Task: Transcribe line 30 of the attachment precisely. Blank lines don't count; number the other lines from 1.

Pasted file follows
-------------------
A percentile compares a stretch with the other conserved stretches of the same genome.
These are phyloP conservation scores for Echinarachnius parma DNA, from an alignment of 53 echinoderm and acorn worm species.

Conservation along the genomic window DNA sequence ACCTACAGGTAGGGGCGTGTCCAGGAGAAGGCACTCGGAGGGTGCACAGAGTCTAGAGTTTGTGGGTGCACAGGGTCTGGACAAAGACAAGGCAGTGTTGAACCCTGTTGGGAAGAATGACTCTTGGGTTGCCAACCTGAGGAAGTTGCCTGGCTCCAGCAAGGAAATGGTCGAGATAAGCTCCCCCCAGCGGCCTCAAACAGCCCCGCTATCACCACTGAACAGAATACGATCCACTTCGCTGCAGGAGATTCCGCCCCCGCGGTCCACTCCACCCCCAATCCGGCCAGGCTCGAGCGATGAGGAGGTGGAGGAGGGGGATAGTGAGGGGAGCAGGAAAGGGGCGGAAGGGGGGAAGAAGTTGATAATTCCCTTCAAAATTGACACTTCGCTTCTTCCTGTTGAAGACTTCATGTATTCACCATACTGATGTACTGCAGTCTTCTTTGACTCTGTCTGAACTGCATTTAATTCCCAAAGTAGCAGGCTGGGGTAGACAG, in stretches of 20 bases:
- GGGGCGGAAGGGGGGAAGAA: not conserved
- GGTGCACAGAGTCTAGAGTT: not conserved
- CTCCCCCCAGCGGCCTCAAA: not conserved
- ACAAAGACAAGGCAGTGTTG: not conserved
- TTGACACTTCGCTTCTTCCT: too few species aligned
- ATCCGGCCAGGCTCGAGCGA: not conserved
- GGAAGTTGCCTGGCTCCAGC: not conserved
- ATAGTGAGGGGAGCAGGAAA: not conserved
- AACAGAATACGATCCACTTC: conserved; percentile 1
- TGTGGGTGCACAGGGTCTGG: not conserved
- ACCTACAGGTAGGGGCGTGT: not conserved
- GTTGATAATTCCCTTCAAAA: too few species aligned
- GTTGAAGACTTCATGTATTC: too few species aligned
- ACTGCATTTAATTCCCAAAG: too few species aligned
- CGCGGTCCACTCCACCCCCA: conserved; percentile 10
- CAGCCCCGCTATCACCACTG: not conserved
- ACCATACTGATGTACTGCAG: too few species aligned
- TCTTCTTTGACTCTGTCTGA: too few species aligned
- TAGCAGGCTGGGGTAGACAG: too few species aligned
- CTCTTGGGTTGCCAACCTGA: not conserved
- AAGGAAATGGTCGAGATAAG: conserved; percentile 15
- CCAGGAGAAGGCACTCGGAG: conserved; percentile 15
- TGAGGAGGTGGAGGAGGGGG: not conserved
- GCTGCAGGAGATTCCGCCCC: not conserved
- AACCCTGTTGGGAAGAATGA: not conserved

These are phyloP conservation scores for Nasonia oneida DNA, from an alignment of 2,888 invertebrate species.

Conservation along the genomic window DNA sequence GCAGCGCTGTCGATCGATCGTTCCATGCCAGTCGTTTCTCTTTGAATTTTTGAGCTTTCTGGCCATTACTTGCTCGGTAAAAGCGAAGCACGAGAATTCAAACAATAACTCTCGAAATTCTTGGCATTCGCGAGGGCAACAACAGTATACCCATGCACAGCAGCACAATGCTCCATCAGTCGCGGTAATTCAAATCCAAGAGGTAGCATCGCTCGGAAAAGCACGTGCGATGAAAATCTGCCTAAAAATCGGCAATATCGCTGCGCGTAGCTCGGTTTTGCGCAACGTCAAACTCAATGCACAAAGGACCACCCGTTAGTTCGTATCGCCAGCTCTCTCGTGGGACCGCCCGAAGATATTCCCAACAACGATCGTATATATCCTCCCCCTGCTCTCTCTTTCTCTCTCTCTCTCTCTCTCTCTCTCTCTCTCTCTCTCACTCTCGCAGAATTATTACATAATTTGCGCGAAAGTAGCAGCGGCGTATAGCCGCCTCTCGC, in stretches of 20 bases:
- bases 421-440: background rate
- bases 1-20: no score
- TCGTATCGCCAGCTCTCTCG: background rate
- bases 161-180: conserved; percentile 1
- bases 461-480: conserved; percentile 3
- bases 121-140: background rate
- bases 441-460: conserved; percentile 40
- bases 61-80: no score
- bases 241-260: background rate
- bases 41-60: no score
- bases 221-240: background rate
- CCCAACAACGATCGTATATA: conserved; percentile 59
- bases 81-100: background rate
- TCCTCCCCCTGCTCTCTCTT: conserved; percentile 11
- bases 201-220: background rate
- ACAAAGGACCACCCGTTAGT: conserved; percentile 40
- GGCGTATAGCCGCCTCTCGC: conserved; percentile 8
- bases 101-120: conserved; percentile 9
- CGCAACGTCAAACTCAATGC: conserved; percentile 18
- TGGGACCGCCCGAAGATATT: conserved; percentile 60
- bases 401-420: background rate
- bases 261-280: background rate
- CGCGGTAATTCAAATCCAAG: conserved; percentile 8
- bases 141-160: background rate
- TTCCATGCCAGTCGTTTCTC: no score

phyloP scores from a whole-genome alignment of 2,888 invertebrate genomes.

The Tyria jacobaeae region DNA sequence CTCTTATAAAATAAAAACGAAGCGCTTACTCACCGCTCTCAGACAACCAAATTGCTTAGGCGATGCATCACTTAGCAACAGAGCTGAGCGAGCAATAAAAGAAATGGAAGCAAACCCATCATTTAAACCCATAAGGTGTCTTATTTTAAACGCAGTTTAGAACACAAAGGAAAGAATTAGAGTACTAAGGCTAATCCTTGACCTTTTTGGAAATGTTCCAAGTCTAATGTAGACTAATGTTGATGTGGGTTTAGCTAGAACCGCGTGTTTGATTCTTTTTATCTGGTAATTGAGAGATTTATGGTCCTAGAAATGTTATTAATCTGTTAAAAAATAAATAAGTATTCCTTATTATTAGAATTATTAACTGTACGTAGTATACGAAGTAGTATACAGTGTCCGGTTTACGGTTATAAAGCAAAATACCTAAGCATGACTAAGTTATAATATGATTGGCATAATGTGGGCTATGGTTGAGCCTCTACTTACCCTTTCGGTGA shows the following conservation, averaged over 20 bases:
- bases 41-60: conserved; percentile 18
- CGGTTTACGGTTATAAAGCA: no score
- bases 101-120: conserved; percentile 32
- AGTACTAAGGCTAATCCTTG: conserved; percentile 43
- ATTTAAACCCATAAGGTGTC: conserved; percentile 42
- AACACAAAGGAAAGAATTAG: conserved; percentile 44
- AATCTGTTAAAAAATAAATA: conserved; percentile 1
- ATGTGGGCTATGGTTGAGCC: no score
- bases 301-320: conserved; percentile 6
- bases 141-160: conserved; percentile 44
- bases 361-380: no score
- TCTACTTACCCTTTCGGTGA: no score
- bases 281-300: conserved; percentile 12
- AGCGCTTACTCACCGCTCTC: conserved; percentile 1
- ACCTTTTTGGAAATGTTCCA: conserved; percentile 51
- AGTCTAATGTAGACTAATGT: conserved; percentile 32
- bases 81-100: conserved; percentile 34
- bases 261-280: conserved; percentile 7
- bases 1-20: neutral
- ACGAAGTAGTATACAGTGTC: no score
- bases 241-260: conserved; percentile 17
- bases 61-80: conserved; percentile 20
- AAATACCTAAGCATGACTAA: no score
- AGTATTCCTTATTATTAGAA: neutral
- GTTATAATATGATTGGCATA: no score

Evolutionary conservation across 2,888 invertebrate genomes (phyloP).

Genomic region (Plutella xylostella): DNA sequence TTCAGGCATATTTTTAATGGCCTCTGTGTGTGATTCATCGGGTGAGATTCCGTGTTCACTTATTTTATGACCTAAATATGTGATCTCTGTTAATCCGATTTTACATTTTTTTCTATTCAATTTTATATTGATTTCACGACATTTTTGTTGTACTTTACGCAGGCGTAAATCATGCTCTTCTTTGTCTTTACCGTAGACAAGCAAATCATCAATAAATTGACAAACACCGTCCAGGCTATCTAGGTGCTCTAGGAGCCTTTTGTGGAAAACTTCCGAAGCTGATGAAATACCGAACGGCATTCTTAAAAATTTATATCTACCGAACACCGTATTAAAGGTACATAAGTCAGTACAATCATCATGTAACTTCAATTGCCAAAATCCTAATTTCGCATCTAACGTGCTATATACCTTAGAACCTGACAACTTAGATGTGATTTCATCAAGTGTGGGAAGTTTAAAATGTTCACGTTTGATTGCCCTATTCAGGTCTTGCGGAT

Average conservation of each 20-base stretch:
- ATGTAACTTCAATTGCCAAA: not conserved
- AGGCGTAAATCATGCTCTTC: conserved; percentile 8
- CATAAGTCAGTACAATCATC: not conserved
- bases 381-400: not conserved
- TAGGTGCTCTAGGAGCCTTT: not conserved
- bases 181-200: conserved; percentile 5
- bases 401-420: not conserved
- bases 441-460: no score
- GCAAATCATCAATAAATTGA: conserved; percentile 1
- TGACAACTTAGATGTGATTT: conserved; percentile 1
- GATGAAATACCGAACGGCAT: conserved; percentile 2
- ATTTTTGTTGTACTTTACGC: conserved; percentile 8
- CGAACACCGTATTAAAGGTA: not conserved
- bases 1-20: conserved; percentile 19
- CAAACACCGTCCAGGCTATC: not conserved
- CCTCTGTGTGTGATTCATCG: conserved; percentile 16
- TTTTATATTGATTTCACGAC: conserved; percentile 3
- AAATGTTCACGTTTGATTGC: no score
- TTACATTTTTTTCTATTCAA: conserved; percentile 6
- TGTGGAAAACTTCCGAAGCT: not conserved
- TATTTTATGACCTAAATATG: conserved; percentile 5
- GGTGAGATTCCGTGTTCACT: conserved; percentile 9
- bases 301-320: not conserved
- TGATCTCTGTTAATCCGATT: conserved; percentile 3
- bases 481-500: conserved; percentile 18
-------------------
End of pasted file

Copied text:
Conservation along the genomic window DNA sequence GCAGCGCTGTCGATCGATCGTTCCATGCCAGTCGTTTCTCTTTGAATTTTTGAGCTTTCTGGCCATTACTTGCTCGGTAAAAGCGAAGCACGAGAATTCAAACAATAACTCTCGAAATTCTTGGCATTCGCGAGGGCAACAACAGTATACCCATGCACAGCAGCACAATGCTCCATCAGTCGCGGTAATTCAAATCCAAGAGGTAGCATCGCTCGGAAAAGCACGTGCGATGAAAATCTGCCTAAAAATCGGCAATATCGCTGCGCGTAGCTCGGTTTTGCGCAACGTCAAACTCAATGCACAAAGGACCACCCGTTAGTTCGTATCGCCAGCTCTCTCGTGGGACCGCCCGAAGATATTCCCAACAACGATCGTATATATCCTCCCCCTGCTCTCTCTTTCTCTCTCTCTCTCTCTCTCTCTCTCTCTCTCTCTCTCACTCTCGCAGAATTATTACATAATTTGCGCGAAAGTAGCAGCGGCGTATAGCCGCCTCTCGC, in stretches of 20 bases: